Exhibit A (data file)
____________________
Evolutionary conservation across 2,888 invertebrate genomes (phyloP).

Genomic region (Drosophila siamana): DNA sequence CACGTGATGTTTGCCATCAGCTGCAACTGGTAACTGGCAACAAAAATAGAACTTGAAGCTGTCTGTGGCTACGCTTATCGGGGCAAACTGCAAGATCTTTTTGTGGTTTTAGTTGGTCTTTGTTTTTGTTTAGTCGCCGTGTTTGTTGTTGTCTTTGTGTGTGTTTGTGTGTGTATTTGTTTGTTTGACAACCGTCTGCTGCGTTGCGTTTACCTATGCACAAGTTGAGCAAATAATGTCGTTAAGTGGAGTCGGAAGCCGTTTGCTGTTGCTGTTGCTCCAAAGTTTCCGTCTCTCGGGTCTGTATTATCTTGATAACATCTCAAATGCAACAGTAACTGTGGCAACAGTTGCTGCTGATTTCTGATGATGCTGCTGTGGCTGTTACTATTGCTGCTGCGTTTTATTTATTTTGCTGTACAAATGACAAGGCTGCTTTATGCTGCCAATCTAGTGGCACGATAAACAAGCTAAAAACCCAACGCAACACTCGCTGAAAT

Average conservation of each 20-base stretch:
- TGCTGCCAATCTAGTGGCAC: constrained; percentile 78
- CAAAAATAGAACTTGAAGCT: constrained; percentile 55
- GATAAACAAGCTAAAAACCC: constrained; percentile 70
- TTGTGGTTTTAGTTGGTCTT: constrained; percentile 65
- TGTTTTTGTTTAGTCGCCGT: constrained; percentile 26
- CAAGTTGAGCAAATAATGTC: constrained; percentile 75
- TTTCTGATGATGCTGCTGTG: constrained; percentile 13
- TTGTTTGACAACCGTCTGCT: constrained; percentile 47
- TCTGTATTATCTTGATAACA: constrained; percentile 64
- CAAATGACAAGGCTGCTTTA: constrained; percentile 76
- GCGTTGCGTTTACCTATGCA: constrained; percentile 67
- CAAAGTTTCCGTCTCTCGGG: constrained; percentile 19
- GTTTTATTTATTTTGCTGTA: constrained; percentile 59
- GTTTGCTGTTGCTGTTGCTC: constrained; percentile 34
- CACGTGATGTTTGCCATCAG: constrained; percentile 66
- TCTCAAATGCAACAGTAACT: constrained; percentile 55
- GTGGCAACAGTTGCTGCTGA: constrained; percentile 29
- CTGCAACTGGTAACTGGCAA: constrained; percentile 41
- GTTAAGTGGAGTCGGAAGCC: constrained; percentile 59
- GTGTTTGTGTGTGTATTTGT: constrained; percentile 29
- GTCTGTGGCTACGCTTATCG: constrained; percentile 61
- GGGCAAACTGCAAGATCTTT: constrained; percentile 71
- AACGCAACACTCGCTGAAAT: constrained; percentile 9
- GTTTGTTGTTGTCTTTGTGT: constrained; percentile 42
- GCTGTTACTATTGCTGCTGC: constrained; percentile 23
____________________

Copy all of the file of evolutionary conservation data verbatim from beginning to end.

Evolutionary conservation across 2,888 invertebrate genomes (phyloP).

Genomic region (Drosophila siamana): DNA sequence CACGTGATGTTTGCCATCAGCTGCAACTGGTAACTGGCAACAAAAATAGAACTTGAAGCTGTCTGTGGCTACGCTTATCGGGGCAAACTGCAAGATCTTTTTGTGGTTTTAGTTGGTCTTTGTTTTTGTTTAGTCGCCGTGTTTGTTGTTGTCTTTGTGTGTGTTTGTGTGTGTATTTGTTTGTTTGACAACCGTCTGCTGCGTTGCGTTTACCTATGCACAAGTTGAGCAAATAATGTCGTTAAGTGGAGTCGGAAGCCGTTTGCTGTTGCTGTTGCTCCAAAGTTTCCGTCTCTCGGGTCTGTATTATCTTGATAACATCTCAAATGCAACAGTAACTGTGGCAACAGTTGCTGCTGATTTCTGATGATGCTGCTGTGGCTGTTACTATTGCTGCTGCGTTTTATTTATTTTGCTGTACAAATGACAAGGCTGCTTTATGCTGCCAATCTAGTGGCACGATAAACAAGCTAAAAACCCAACGCAACACTCGCTGAAAT

Average conservation of each 20-base stretch:
- TGCTGCCAATCTAGTGGCAC: constrained; percentile 78
- CAAAAATAGAACTTGAAGCT: constrained; percentile 55
- GATAAACAAGCTAAAAACCC: constrained; percentile 70
- TTGTGGTTTTAGTTGGTCTT: constrained; percentile 65
- TGTTTTTGTTTAGTCGCCGT: constrained; percentile 26
- CAAGTTGAGCAAATAATGTC: constrained; percentile 75
- TTTCTGATGATGCTGCTGTG: constrained; percentile 13
- TTGTTTGACAACCGTCTGCT: constrained; percentile 47
- TCTGTATTATCTTGATAACA: constrained; percentile 64
- CAAATGACAAGGCTGCTTTA: constrained; percentile 76
- GCGTTGCGTTTACCTATGCA: constrained; percentile 67
- CAAAGTTTCCGTCTCTCGGG: constrained; percentile 19
- GTTTTATTTATTTTGCTGTA: constrained; percentile 59
- GTTTGCTGTTGCTGTTGCTC: constrained; percentile 34
- CACGTGATGTTTGCCATCAG: constrained; percentile 66
- TCTCAAATGCAACAGTAACT: constrained; percentile 55
- GTGGCAACAGTTGCTGCTGA: constrained; percentile 29
- CTGCAACTGGTAACTGGCAA: constrained; percentile 41
- GTTAAGTGGAGTCGGAAGCC: constrained; percentile 59
- GTGTTTGTGTGTGTATTTGT: constrained; percentile 29
- GTCTGTGGCTACGCTTATCG: constrained; percentile 61
- GGGCAAACTGCAAGATCTTT: constrained; percentile 71
- AACGCAACACTCGCTGAAAT: constrained; percentile 9
- GTTTGTTGTTGTCTTTGTGT: constrained; percentile 42
- GCTGTTACTATTGCTGCTGC: constrained; percentile 23